A NEGRO AND AN OFAY by Danny Gardner

Down and Out Books

May 15, 2017

It’s shortly after World War II in Danny Gardner’s debut novel, A NEGRO AND AN OFAY, and disgraced Chicago police officer Elliot Caprice has been on the run for the past year. He returns home to rural Illinois to find that his uncle has lost the family farm. Caprice starts working as a process server for a local attorney in an effort to earn enough money to buy the farm back from the bank. When he’s sent to serve papers to a wealthy North Side Chicago widow, Caprice finds himself in the middle of a mysterious family drama while trying to put his own family back together.

Caprice is biracial, half black and half white, and is continually trying to fit in with one group or the other. He has spent most of his life trying to find a balance between these two worlds. It’s this ability to adapt that makes it possible for him to move with relative ease from his uncle’s farm in rural Illinois to the poshest of nightclubs on Chicago’s Gold Coast. However, he’s continually reminded that he doesn’t truly fit in with the white power brokers that he continuously butts heads with. Racism runs rampant during this era of Chicago’s history: slavery has been abolished, but the civil rights movement is still on the horizon. Gardner deals with this issue head on and doesn’t sugarcoat anything.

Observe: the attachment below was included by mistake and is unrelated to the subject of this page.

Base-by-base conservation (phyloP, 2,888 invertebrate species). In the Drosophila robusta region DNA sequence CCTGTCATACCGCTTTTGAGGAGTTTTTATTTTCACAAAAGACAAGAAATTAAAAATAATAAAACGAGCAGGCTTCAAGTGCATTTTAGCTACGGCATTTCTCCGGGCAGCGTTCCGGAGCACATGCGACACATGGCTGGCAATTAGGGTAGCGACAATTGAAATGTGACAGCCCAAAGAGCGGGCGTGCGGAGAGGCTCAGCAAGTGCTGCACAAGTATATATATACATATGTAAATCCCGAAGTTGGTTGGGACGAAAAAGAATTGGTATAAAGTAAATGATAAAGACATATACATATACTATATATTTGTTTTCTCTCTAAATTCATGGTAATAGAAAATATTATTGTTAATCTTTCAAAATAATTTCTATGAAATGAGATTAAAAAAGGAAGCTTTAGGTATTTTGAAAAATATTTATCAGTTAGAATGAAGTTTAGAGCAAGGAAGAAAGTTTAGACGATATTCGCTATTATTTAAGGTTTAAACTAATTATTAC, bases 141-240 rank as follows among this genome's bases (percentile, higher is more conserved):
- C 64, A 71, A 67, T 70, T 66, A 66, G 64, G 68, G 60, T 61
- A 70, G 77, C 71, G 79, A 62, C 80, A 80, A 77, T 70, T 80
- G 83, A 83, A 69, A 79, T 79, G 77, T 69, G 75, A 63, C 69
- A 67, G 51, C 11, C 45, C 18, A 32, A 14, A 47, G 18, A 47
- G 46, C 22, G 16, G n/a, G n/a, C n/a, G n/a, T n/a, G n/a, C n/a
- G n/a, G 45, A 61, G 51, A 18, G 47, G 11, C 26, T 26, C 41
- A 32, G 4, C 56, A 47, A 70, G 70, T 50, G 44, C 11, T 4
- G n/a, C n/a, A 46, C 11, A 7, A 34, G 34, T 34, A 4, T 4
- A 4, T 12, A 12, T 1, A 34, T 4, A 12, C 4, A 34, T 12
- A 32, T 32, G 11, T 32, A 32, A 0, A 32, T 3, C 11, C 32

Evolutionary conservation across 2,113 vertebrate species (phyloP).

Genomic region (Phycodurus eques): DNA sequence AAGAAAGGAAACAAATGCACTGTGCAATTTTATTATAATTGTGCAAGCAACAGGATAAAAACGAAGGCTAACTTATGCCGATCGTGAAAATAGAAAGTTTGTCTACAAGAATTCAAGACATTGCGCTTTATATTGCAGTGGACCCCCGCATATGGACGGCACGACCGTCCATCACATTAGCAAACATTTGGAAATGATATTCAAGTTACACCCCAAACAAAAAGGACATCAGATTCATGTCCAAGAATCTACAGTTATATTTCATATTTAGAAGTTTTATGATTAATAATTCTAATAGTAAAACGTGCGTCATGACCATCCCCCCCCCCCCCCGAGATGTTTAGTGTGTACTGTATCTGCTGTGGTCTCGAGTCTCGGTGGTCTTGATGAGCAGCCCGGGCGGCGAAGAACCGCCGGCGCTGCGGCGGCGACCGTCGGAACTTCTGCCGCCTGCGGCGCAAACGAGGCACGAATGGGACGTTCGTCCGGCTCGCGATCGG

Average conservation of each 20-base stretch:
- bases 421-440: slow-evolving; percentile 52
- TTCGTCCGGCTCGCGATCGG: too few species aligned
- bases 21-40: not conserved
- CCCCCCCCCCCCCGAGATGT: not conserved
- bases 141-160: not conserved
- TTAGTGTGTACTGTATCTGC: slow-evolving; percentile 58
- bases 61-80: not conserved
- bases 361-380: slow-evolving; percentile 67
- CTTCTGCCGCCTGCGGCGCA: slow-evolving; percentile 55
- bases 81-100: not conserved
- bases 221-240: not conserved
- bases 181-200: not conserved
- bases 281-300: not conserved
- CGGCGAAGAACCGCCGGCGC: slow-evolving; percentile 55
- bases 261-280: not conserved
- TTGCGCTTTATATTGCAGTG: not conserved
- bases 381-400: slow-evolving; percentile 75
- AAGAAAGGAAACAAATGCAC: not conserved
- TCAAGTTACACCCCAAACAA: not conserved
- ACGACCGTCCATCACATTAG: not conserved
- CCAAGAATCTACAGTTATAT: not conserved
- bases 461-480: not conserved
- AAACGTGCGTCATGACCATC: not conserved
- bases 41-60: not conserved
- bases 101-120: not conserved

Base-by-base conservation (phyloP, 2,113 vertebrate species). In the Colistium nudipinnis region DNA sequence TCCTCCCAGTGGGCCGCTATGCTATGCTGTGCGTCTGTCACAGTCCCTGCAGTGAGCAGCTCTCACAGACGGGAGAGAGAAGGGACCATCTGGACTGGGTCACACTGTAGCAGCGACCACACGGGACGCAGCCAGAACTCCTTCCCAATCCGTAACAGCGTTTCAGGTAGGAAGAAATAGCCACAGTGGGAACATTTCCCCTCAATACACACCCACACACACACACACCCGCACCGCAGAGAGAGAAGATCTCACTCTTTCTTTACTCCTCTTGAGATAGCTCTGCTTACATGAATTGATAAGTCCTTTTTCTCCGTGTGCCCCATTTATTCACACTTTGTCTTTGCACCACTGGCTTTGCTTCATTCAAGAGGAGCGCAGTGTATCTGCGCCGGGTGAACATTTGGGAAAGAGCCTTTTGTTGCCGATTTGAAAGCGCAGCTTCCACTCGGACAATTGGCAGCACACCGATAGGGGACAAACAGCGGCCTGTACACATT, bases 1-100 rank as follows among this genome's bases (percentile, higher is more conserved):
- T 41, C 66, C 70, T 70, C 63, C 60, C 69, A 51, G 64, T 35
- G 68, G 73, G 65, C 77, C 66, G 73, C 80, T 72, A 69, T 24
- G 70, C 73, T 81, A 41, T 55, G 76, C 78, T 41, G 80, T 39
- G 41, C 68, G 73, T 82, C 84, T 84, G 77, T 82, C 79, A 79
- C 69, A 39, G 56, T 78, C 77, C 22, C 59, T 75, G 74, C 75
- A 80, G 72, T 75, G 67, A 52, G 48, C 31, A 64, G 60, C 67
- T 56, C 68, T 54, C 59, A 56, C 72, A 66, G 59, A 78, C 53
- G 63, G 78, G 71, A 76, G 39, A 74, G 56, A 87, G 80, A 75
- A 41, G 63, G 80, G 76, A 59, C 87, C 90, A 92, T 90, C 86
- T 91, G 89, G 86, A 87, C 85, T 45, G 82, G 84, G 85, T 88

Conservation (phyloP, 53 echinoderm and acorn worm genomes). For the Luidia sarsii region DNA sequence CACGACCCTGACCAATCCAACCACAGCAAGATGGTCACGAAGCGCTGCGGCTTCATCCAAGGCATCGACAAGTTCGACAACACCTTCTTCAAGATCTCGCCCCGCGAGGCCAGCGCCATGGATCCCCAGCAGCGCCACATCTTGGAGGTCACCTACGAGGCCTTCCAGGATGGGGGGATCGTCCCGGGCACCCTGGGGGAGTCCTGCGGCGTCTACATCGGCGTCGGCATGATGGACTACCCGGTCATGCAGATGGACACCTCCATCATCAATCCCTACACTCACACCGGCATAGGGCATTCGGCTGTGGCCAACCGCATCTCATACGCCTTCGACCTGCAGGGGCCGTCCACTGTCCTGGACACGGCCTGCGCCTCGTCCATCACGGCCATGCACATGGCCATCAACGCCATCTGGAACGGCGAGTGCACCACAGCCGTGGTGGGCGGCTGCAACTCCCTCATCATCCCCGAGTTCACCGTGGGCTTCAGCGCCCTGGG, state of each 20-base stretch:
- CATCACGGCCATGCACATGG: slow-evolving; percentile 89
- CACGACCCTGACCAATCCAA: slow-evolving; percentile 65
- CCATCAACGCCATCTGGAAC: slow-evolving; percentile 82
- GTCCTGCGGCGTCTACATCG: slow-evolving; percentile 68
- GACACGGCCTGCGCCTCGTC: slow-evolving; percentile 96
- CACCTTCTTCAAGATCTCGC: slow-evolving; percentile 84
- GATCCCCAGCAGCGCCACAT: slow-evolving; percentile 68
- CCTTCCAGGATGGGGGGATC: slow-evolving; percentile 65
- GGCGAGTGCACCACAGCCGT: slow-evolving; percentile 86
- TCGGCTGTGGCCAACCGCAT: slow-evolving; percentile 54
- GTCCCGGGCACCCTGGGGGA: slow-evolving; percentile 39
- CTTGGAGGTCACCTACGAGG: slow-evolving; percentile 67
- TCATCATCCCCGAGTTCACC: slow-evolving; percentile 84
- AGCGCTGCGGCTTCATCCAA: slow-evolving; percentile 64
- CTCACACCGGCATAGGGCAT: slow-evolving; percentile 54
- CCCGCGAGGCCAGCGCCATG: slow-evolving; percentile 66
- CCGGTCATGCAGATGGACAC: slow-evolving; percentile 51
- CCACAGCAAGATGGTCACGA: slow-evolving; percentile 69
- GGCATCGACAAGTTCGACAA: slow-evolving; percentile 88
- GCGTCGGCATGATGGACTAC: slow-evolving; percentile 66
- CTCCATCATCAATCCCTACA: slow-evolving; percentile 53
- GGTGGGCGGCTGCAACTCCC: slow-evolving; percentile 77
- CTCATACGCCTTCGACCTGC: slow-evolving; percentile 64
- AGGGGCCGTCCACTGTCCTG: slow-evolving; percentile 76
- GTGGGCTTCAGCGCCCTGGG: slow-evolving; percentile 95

Gardner has created characters as complex as the plot of A NEGRO AND AN OFAY. He shows the reader what happens when the first black county sheriff in the Midwest has to investigate the suspicious death of the son of the rural county’s wealthy founder.  He also delves into the romantic relationship between the Jewish attorney and his black paralegal. It’s clear that Gardner isn’t just telling the reader about what happened to the characters, he’s also telling you about them.

With A NEGRO AND AN OFAY, Danny Gardner is establishing himself as an upcoming writer to watch. No other writer right now has a voice or point of view like Gardner’s. It’s clear from his writing that he is passionate about both his storytelling and his characters. Gardner has something to say and we all need to pay attention when he puts pen to paper.


Kate Malmon